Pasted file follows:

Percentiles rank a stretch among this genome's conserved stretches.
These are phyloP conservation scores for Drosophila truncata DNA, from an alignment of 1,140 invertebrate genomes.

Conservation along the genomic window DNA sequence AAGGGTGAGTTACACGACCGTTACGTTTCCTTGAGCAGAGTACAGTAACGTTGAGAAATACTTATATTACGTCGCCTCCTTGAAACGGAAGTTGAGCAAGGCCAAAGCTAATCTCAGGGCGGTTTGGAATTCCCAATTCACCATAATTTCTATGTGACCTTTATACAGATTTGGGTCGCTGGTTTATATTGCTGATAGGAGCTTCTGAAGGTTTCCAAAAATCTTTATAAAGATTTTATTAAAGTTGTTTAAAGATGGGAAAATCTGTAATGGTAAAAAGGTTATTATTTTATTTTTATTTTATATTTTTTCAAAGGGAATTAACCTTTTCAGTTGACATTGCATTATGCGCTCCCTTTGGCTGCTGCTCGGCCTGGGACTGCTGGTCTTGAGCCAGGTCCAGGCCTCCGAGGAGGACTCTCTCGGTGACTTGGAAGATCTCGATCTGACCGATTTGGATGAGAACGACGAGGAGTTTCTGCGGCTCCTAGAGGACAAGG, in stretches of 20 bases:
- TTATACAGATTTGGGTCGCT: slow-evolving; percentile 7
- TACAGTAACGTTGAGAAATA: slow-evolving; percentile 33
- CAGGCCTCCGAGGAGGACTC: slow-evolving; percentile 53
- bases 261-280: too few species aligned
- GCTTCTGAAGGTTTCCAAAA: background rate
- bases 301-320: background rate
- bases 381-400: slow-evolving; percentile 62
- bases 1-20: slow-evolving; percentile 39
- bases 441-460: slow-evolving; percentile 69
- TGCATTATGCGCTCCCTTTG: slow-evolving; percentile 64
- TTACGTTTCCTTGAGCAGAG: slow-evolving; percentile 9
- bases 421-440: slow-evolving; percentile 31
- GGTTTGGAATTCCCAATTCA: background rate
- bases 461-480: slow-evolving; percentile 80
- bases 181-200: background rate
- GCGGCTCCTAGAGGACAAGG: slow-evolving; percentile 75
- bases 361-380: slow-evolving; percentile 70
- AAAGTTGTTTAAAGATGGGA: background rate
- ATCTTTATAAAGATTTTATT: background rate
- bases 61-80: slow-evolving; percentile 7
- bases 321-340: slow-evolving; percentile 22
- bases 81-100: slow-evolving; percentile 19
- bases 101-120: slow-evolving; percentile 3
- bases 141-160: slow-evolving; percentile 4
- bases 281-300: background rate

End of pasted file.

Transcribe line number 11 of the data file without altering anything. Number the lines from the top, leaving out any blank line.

- bases 1-20: slow-evolving; percentile 39